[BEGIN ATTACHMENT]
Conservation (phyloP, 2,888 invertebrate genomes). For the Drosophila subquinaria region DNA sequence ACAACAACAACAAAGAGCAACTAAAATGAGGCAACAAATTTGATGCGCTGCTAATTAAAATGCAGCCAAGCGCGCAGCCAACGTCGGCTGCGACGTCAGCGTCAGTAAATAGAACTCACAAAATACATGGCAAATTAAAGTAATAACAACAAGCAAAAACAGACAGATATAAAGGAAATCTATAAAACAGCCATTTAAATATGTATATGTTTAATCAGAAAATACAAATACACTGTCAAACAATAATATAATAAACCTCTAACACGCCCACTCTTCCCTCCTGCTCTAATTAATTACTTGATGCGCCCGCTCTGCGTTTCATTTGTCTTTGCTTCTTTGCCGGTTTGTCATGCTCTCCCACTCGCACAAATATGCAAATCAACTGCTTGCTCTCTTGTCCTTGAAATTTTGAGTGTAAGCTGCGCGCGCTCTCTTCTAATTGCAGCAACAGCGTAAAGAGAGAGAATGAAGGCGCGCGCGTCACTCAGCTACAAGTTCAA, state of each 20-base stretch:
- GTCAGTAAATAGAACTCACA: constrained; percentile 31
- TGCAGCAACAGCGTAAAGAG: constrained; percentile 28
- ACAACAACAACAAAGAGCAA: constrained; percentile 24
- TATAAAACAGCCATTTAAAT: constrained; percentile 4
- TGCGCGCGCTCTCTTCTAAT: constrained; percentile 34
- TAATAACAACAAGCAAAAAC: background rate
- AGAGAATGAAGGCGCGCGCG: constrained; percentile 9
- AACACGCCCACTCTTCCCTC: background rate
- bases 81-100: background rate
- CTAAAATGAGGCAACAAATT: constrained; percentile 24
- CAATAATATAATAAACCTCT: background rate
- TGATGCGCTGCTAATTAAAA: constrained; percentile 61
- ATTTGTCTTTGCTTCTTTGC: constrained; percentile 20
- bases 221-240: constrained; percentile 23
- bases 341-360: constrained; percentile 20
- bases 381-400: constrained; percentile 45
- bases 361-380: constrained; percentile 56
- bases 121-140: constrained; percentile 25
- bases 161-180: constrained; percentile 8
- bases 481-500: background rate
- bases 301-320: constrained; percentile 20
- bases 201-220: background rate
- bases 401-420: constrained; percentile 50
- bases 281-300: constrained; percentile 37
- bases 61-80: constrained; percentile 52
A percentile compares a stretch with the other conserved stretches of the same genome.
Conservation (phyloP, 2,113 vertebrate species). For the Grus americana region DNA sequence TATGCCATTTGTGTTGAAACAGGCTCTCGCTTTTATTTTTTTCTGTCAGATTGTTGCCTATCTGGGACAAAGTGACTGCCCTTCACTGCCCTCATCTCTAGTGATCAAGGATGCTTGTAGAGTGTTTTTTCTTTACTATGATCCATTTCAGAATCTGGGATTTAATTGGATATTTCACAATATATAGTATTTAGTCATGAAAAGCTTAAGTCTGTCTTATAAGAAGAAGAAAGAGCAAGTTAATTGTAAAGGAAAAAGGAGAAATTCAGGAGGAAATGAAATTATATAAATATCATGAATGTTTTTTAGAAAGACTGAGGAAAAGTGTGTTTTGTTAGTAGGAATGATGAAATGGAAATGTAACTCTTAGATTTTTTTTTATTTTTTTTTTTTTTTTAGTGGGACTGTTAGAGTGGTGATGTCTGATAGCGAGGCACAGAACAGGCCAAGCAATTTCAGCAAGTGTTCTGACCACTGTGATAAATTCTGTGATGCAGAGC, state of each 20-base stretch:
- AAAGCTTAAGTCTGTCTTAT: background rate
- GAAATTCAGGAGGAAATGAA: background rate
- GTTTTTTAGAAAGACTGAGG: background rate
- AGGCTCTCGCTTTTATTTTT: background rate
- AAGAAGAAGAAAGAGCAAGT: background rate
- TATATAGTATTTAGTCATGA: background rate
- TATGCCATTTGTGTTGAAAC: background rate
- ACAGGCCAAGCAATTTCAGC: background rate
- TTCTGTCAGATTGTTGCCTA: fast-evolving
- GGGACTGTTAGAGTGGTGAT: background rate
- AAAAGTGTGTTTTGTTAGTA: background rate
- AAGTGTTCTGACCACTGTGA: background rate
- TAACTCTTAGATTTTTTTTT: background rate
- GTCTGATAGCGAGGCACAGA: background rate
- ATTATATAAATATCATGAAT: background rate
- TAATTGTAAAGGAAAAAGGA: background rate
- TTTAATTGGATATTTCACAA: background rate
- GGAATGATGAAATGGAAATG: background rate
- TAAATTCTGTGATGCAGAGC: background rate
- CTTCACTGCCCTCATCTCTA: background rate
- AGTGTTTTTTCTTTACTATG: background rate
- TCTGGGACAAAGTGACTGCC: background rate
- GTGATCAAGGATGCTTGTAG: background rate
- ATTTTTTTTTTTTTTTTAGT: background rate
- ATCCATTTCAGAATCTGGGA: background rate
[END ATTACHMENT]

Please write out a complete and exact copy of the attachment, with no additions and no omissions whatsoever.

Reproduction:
Conservation (phyloP, 2,888 invertebrate genomes). For the Drosophila subquinaria region DNA sequence ACAACAACAACAAAGAGCAACTAAAATGAGGCAACAAATTTGATGCGCTGCTAATTAAAATGCAGCCAAGCGCGCAGCCAACGTCGGCTGCGACGTCAGCGTCAGTAAATAGAACTCACAAAATACATGGCAAATTAAAGTAATAACAACAAGCAAAAACAGACAGATATAAAGGAAATCTATAAAACAGCCATTTAAATATGTATATGTTTAATCAGAAAATACAAATACACTGTCAAACAATAATATAATAAACCTCTAACACGCCCACTCTTCCCTCCTGCTCTAATTAATTACTTGATGCGCCCGCTCTGCGTTTCATTTGTCTTTGCTTCTTTGCCGGTTTGTCATGCTCTCCCACTCGCACAAATATGCAAATCAACTGCTTGCTCTCTTGTCCTTGAAATTTTGAGTGTAAGCTGCGCGCGCTCTCTTCTAATTGCAGCAACAGCGTAAAGAGAGAGAATGAAGGCGCGCGCGTCACTCAGCTACAAGTTCAA, state of each 20-base stretch:
- GTCAGTAAATAGAACTCACA: constrained; percentile 31
- TGCAGCAACAGCGTAAAGAG: constrained; percentile 28
- ACAACAACAACAAAGAGCAA: constrained; percentile 24
- TATAAAACAGCCATTTAAAT: constrained; percentile 4
- TGCGCGCGCTCTCTTCTAAT: constrained; percentile 34
- TAATAACAACAAGCAAAAAC: background rate
- AGAGAATGAAGGCGCGCGCG: constrained; percentile 9
- AACACGCCCACTCTTCCCTC: background rate
- bases 81-100: background rate
- CTAAAATGAGGCAACAAATT: constrained; percentile 24
- CAATAATATAATAAACCTCT: background rate
- TGATGCGCTGCTAATTAAAA: constrained; percentile 61
- ATTTGTCTTTGCTTCTTTGC: constrained; percentile 20
- bases 221-240: constrained; percentile 23
- bases 341-360: constrained; percentile 20
- bases 381-400: constrained; percentile 45
- bases 361-380: constrained; percentile 56
- bases 121-140: constrained; percentile 25
- bases 161-180: constrained; percentile 8
- bases 481-500: background rate
- bases 301-320: constrained; percentile 20
- bases 201-220: background rate
- bases 401-420: constrained; percentile 50
- bases 281-300: constrained; percentile 37
- bases 61-80: constrained; percentile 52
A percentile compares a stretch with the other conserved stretches of the same genome.
Conservation (phyloP, 2,113 vertebrate species). For the Grus americana region DNA sequence TATGCCATTTGTGTTGAAACAGGCTCTCGCTTTTATTTTTTTCTGTCAGATTGTTGCCTATCTGGGACAAAGTGACTGCCCTTCACTGCCCTCATCTCTAGTGATCAAGGATGCTTGTAGAGTGTTTTTTCTTTACTATGATCCATTTCAGAATCTGGGATTTAATTGGATATTTCACAATATATAGTATTTAGTCATGAAAAGCTTAAGTCTGTCTTATAAGAAGAAGAAAGAGCAAGTTAATTGTAAAGGAAAAAGGAGAAATTCAGGAGGAAATGAAATTATATAAATATCATGAATGTTTTTTAGAAAGACTGAGGAAAAGTGTGTTTTGTTAGTAGGAATGATGAAATGGAAATGTAACTCTTAGATTTTTTTTTATTTTTTTTTTTTTTTTAGTGGGACTGTTAGAGTGGTGATGTCTGATAGCGAGGCACAGAACAGGCCAAGCAATTTCAGCAAGTGTTCTGACCACTGTGATAAATTCTGTGATGCAGAGC, state of each 20-base stretch:
- AAAGCTTAAGTCTGTCTTAT: background rate
- GAAATTCAGGAGGAAATGAA: background rate
- GTTTTTTAGAAAGACTGAGG: background rate
- AGGCTCTCGCTTTTATTTTT: background rate
- AAGAAGAAGAAAGAGCAAGT: background rate
- TATATAGTATTTAGTCATGA: background rate
- TATGCCATTTGTGTTGAAAC: background rate
- ACAGGCCAAGCAATTTCAGC: background rate
- TTCTGTCAGATTGTTGCCTA: fast-evolving
- GGGACTGTTAGAGTGGTGAT: background rate
- AAAAGTGTGTTTTGTTAGTA: background rate
- AAGTGTTCTGACCACTGTGA: background rate
- TAACTCTTAGATTTTTTTTT: background rate
- GTCTGATAGCGAGGCACAGA: background rate
- ATTATATAAATATCATGAAT: background rate
- TAATTGTAAAGGAAAAAGGA: background rate
- TTTAATTGGATATTTCACAA: background rate
- GGAATGATGAAATGGAAATG: background rate
- TAAATTCTGTGATGCAGAGC: background rate
- CTTCACTGCCCTCATCTCTA: background rate
- AGTGTTTTTTCTTTACTATG: background rate
- TCTGGGACAAAGTGACTGCC: background rate
- GTGATCAAGGATGCTTGTAG: background rate
- ATTTTTTTTTTTTTTTTAGT: background rate
- ATCCATTTCAGAATCTGGGA: background rate